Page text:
So, my bae called me out yesterday ya’ll. Talking ‘bout lately I only cook him breakfast once a month. First of all, boy fuck you. Lol Second of all, as I had to remind him, he’s never hungry until lunch time and the breakfast ship has sailed.
When I got done being offended at the audacity of his half joke, half complaint, I had to be real with myself. I didn’t discuss this with him but, I honestly enjoy cooking just for me sometimes (sorry bae). These are my last days to be selfish before I have a baby on my tit and a husband on my bumper all the time! It is my God given right to enjoy these final moments before I am eternally a ‘we’. But even as I type this, I feel conflicted and convicted, leading me to pose this question: Why do black women specifically feel guilty about prioritizing themselves?
I’ll lead with the fact that I’m aware we don’t always have the luxury. We are pulled in so many different directions, we find ourselves last on our own lists, with or without children. We’re juggling career, family, community, friendships and then have ourselves to deal with. The thought is exhausting. The cool thing about pregnancy though, is that it is prime time to be selfish! Think about it. People are literally rolling out the red carpet for you. Everybody wants to feed you. Strangers hold your doors, clear your paths and fawn over your belly. Your family is extra attentive. And you! You’re taking the best care of yourself. You’re eating better, taking vitamins every day, going to the doctor on the regular, resting, taking care of your skin, drinking hella water, feeling what you feel with less apologies, saying no… the list goes on and on. The level of self-care is beautiful, but even now I can’t help but to think this concern is still largely due to and for someone else; your baby. My concern has been how not to lose myself once my child is born. I understand and am accepting of the fact that my life will never be the same, however I’ve watched too many mothers neglect their dreams and themselves for the sake of their kids. Maybe I’m naïve or speaking too soon, but I don’t want that for my life.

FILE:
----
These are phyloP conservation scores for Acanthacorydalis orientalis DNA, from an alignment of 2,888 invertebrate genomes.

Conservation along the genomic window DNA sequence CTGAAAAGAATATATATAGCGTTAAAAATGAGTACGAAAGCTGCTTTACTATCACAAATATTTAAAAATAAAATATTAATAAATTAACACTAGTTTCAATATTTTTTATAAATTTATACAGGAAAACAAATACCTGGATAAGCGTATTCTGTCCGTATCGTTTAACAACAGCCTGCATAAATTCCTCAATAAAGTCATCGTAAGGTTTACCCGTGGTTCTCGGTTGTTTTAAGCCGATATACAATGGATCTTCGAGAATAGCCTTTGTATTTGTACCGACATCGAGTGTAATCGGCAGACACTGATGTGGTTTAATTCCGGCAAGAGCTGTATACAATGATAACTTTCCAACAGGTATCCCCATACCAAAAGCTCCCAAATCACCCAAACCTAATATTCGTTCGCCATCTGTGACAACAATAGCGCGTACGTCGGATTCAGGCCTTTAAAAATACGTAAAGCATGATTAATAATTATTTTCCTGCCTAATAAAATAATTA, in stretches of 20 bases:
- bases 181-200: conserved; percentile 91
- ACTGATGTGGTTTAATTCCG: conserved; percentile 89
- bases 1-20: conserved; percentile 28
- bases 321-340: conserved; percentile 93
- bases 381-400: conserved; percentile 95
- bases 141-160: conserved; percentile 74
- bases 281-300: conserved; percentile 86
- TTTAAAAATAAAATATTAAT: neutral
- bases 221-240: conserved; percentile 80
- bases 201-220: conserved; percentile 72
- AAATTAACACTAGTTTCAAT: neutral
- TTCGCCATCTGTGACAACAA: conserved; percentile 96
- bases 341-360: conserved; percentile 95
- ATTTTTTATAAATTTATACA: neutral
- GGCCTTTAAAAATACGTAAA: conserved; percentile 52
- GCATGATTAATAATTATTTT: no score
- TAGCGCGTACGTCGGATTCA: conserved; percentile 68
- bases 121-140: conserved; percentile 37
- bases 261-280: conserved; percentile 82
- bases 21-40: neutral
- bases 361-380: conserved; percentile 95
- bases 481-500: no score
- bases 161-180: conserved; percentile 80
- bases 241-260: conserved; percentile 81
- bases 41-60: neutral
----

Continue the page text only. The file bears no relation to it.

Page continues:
This line of thinking is two-fold for me. For the first time since I was fifteen in my parent’s house, I am completely dependent on someone else financially. Having made the decision collectively for me to focus on my pregnancy, I haven’t worked in months. The guilt that I feel is insane. The black, superwoman complex been having me vexed. I’ve had to consistently be reminded that I am embarking on the most important job I’ll ever have. I’ve seen women brag about working up until their due date. Why is this a badge of honor? I recognize that I am blessed to have this opportunity. All of my needs are met, my fiancé takes great care of me, yet it is ingrained in me to provide for myself. I don’t know many black women at all who are comfortable not working, regardless of their relationship status or support system. It makes me wonder if many of us feel unworthy of this. White women seem much more comfortable with the title of stay at home mom, allowing the man to be the sole bread winner. Black women on the other hand are quick to marry the grind, attaching their importance to how busy and unavailable they are and how much money they make. I’ve been there! I had a full calendar and no real love. As an ambitious, creative, Capricorn who’s starting a family, I’m committed to finding the balance. This is where my mind is with less than eight weeks until my due date. High key planning mode. My questions and insecurities during this time have revealed a mentality of lack in me that must be addressed. Ideas I've embraced as normal that no longer serve me. What I deserve and what I desire extend to my seed, so while I’m wanting the best for him, I must want what’s best for me. Soon we’ll have to figure out what it looks like for me to go back to work and if that’s the best decision for our family. I’ll have to navigate self-care with a newborn. In addition to this, I’m still adjusting to being a fiancé (it’s different than being a girlfriend, idc), and before I know it will have to begin planning a wedding. I’m not jaded, just reflective on the future. These are beautiful problems to have! For now, I’m going to enjoy cooking breakfast just for myself when and while I’m able (sorry bae), and relishing the extra loving being pregnant attracts.